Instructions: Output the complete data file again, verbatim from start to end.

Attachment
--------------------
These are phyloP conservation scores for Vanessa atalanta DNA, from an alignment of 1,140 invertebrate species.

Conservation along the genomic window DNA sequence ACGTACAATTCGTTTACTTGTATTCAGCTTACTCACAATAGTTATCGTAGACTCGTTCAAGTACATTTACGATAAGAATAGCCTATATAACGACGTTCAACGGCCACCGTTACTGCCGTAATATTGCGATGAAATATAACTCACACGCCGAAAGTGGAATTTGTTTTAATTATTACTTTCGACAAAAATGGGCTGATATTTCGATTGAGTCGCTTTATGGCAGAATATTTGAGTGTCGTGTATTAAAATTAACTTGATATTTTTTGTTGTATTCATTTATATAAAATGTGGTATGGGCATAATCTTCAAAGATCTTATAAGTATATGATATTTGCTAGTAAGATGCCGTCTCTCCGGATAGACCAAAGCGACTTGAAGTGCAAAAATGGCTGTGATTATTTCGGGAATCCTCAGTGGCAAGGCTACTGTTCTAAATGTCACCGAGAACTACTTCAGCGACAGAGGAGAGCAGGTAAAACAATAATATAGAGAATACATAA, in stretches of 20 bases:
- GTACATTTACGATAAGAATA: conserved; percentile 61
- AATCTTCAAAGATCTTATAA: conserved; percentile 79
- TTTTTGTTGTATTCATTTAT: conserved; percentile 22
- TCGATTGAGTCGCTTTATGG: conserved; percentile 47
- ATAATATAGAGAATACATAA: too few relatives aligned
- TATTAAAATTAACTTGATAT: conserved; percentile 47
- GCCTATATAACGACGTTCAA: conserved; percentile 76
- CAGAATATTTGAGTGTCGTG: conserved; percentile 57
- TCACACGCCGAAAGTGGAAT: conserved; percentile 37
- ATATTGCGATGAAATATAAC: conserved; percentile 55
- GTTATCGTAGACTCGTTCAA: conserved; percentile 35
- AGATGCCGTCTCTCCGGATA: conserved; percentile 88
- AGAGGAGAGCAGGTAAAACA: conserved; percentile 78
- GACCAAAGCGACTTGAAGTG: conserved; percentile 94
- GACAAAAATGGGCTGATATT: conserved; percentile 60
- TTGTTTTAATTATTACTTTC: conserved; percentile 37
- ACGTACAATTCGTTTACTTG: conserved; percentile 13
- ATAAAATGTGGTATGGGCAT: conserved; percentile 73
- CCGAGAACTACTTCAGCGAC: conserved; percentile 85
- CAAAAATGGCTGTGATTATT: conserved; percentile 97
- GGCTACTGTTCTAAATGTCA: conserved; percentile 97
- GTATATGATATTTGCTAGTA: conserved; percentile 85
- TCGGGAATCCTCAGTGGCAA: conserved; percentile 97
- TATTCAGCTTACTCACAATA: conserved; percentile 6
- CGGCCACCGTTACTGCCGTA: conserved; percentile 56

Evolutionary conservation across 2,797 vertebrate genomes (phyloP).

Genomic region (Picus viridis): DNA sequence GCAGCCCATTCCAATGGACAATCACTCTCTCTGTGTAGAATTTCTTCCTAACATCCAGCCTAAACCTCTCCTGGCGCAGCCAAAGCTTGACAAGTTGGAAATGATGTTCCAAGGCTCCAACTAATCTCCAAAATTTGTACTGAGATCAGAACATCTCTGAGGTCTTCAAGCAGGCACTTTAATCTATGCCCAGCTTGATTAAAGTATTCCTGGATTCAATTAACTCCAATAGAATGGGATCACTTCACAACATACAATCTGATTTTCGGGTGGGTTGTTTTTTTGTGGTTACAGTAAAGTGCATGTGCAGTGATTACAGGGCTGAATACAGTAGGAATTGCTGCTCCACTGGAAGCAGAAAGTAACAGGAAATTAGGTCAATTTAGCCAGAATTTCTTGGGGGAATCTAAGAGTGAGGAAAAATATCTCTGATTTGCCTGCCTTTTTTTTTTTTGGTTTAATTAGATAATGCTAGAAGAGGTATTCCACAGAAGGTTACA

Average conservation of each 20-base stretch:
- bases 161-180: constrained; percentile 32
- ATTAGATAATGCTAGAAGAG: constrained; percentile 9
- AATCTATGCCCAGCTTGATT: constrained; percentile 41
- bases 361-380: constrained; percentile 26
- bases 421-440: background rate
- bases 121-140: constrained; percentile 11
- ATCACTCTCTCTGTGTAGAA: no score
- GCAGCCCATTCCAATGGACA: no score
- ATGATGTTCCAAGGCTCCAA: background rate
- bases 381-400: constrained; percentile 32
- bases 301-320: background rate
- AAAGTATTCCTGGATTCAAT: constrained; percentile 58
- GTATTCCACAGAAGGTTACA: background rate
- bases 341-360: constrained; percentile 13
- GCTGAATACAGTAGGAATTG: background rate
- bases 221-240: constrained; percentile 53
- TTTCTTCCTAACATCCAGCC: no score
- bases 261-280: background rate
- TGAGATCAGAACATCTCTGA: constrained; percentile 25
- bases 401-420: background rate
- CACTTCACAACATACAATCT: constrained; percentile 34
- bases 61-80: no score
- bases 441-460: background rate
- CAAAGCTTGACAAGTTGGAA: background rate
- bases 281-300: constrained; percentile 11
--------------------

These are phyloP conservation scores for Vanessa atalanta DNA, from an alignment of 1,140 invertebrate species.

Conservation along the genomic window DNA sequence ACGTACAATTCGTTTACTTGTATTCAGCTTACTCACAATAGTTATCGTAGACTCGTTCAAGTACATTTACGATAAGAATAGCCTATATAACGACGTTCAACGGCCACCGTTACTGCCGTAATATTGCGATGAAATATAACTCACACGCCGAAAGTGGAATTTGTTTTAATTATTACTTTCGACAAAAATGGGCTGATATTTCGATTGAGTCGCTTTATGGCAGAATATTTGAGTGTCGTGTATTAAAATTAACTTGATATTTTTTGTTGTATTCATTTATATAAAATGTGGTATGGGCATAATCTTCAAAGATCTTATAAGTATATGATATTTGCTAGTAAGATGCCGTCTCTCCGGATAGACCAAAGCGACTTGAAGTGCAAAAATGGCTGTGATTATTTCGGGAATCCTCAGTGGCAAGGCTACTGTTCTAAATGTCACCGAGAACTACTTCAGCGACAGAGGAGAGCAGGTAAAACAATAATATAGAGAATACATAA, in stretches of 20 bases:
- GTACATTTACGATAAGAATA: conserved; percentile 61
- AATCTTCAAAGATCTTATAA: conserved; percentile 79
- TTTTTGTTGTATTCATTTAT: conserved; percentile 22
- TCGATTGAGTCGCTTTATGG: conserved; percentile 47
- ATAATATAGAGAATACATAA: too few relatives aligned
- TATTAAAATTAACTTGATAT: conserved; percentile 47
- GCCTATATAACGACGTTCAA: conserved; percentile 76
- CAGAATATTTGAGTGTCGTG: conserved; percentile 57
- TCACACGCCGAAAGTGGAAT: conserved; percentile 37
- ATATTGCGATGAAATATAAC: conserved; percentile 55
- GTTATCGTAGACTCGTTCAA: conserved; percentile 35
- AGATGCCGTCTCTCCGGATA: conserved; percentile 88
- AGAGGAGAGCAGGTAAAACA: conserved; percentile 78
- GACCAAAGCGACTTGAAGTG: conserved; percentile 94
- GACAAAAATGGGCTGATATT: conserved; percentile 60
- TTGTTTTAATTATTACTTTC: conserved; percentile 37
- ACGTACAATTCGTTTACTTG: conserved; percentile 13
- ATAAAATGTGGTATGGGCAT: conserved; percentile 73
- CCGAGAACTACTTCAGCGAC: conserved; percentile 85
- CAAAAATGGCTGTGATTATT: conserved; percentile 97
- GGCTACTGTTCTAAATGTCA: conserved; percentile 97
- GTATATGATATTTGCTAGTA: conserved; percentile 85
- TCGGGAATCCTCAGTGGCAA: conserved; percentile 97
- TATTCAGCTTACTCACAATA: conserved; percentile 6
- CGGCCACCGTTACTGCCGTA: conserved; percentile 56

Evolutionary conservation across 2,797 vertebrate genomes (phyloP).

Genomic region (Picus viridis): DNA sequence GCAGCCCATTCCAATGGACAATCACTCTCTCTGTGTAGAATTTCTTCCTAACATCCAGCCTAAACCTCTCCTGGCGCAGCCAAAGCTTGACAAGTTGGAAATGATGTTCCAAGGCTCCAACTAATCTCCAAAATTTGTACTGAGATCAGAACATCTCTGAGGTCTTCAAGCAGGCACTTTAATCTATGCCCAGCTTGATTAAAGTATTCCTGGATTCAATTAACTCCAATAGAATGGGATCACTTCACAACATACAATCTGATTTTCGGGTGGGTTGTTTTTTTGTGGTTACAGTAAAGTGCATGTGCAGTGATTACAGGGCTGAATACAGTAGGAATTGCTGCTCCACTGGAAGCAGAAAGTAACAGGAAATTAGGTCAATTTAGCCAGAATTTCTTGGGGGAATCTAAGAGTGAGGAAAAATATCTCTGATTTGCCTGCCTTTTTTTTTTTTGGTTTAATTAGATAATGCTAGAAGAGGTATTCCACAGAAGGTTACA

Average conservation of each 20-base stretch:
- bases 161-180: constrained; percentile 32
- ATTAGATAATGCTAGAAGAG: constrained; percentile 9
- AATCTATGCCCAGCTTGATT: constrained; percentile 41
- bases 361-380: constrained; percentile 26
- bases 421-440: background rate
- bases 121-140: constrained; percentile 11
- ATCACTCTCTCTGTGTAGAA: no score
- GCAGCCCATTCCAATGGACA: no score
- ATGATGTTCCAAGGCTCCAA: background rate
- bases 381-400: constrained; percentile 32
- bases 301-320: background rate
- AAAGTATTCCTGGATTCAAT: constrained; percentile 58
- GTATTCCACAGAAGGTTACA: background rate
- bases 341-360: constrained; percentile 13
- GCTGAATACAGTAGGAATTG: background rate
- bases 221-240: constrained; percentile 53
- TTTCTTCCTAACATCCAGCC: no score
- bases 261-280: background rate
- TGAGATCAGAACATCTCTGA: constrained; percentile 25
- bases 401-420: background rate
- CACTTCACAACATACAATCT: constrained; percentile 34
- bases 61-80: no score
- bases 441-460: background rate
- CAAAGCTTGACAAGTTGGAA: background rate
- bases 281-300: constrained; percentile 11